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joost commissaris
23 October 2020
8397 min

Saving for your child? But using the ‘Corekees way’, how does that work?

Studying, a big trip or a financial contribution for a first home. It doesn’t matter what, many parents save to give their child financial support from their 18th birthday. What is the best way to do this? And could Corekees play a part in this process? To find out, in this blog post we compare 3 ways of saving for your child: a savings account, investment account and Corekees’ tree-planting subscription’.

The types of accounts

Savings account

In the past people often saved for the future on a so-called silver fleet account. Although some banks still call their account that, the Silver fleet was abolished in 1992 after the expiry of the Youth Savings Act. In this comparison we therefore take the ordinary savings account as our first savings option. The savings interest rate has fallen sharply in recent years; at some banks the interest rate is already almost negative. The interest rate used for this comparison is 0.20%. According to RTL news, this is the highest savings interest rate, which is money for the entire duration of the account.

Investing for your child

 The current savings interest rate of savings accounts is extremely low; about 0.08% according to Business Insider. That is why more and more (grand)parents choose to invest for their child.  The companies that offer this often have multiple packages, these are based on the risk level of the investment. According to Robeco, the return on these investment accounts is around 5%, depending on the spread between shares and bonds. There are often costs associated with both depositing and managing the money, usually around 0.5% of the amount deposited.

The Corekees ‘boom-savings’ subscription

With the Corekees “tree savings subscription” build up your savings by buying bonds for the production of Pongamias trees. The tree grows nuts, from which crude oil is pressed. This oil is then sold to oil companies to make biofuel. The entire process up to the sale of the oil emits less CO2 than the tree absorbs during its lifetime, which makes the tree ‘CO2 negative’ (that’s positive…).  Bonds of the tree are valid for 20 years, with an average yield of 7.8% per year. Trees must grow for 3 to 4 years before they start to yield returns, from the 7th year at full strength. Yield is paid annually from the first harvest.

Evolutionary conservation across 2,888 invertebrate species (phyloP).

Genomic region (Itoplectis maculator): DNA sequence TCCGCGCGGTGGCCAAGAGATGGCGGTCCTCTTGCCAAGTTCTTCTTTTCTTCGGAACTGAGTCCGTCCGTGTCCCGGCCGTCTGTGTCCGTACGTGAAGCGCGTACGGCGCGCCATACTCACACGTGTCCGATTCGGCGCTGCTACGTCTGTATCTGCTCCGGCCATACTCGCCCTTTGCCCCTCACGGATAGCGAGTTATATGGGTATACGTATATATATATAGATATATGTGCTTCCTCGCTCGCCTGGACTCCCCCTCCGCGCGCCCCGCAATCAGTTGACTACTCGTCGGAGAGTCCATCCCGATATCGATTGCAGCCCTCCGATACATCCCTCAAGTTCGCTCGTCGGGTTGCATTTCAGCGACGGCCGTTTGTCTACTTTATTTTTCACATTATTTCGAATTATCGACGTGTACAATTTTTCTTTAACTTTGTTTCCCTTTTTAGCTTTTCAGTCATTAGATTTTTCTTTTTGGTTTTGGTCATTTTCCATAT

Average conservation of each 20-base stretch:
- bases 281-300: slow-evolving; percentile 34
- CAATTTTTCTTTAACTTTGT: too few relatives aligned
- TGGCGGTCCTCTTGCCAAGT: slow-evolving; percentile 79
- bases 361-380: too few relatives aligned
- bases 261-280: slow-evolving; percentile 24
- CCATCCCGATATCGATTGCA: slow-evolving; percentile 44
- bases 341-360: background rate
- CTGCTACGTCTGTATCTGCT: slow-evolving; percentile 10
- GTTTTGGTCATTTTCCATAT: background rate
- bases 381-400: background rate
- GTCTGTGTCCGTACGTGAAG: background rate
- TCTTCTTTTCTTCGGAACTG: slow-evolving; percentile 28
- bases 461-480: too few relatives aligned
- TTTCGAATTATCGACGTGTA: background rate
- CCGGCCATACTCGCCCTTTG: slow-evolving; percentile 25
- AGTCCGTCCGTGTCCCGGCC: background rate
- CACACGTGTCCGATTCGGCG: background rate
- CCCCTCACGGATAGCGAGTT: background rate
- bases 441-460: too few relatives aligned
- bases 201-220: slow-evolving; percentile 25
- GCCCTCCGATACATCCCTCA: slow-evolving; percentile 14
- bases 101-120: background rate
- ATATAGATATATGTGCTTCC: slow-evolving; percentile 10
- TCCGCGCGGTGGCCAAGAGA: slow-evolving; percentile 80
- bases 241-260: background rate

To compare the three ways of saving for your child, we look at what happens with a deposit of 100 euros per month, for a duration of 5 years. In the table you can see the differences after 5, 10, 18 and 25 years.

The numbers in these graphs are the total net interest or return for the different years. Because the deposit is returned to the account holder at the end of both the savings account and the investment. This is indicated under the heading ‘exit amount’. Corekees buys bonds (=loan form), because these have been bought, no ‘exit amount’ is received at the end of the bond.

What is particularly noticeable is that the ‘investing for your child’ yields the highest return during the first 10 years. Due to the low interest rate, the savings account is not attractive for long-term savings. The tree savings subscription yields the most returns over the entire term, because the trees still grow in the first 7 years. In these years they do not yet yield the full return. Not only is the yield the highest over the entire period, but you also make a positive contribution to the environment. This saves you and for a healthy financial future and planet.

Would you like to know more about the different savings packages of Corekees? Click here!


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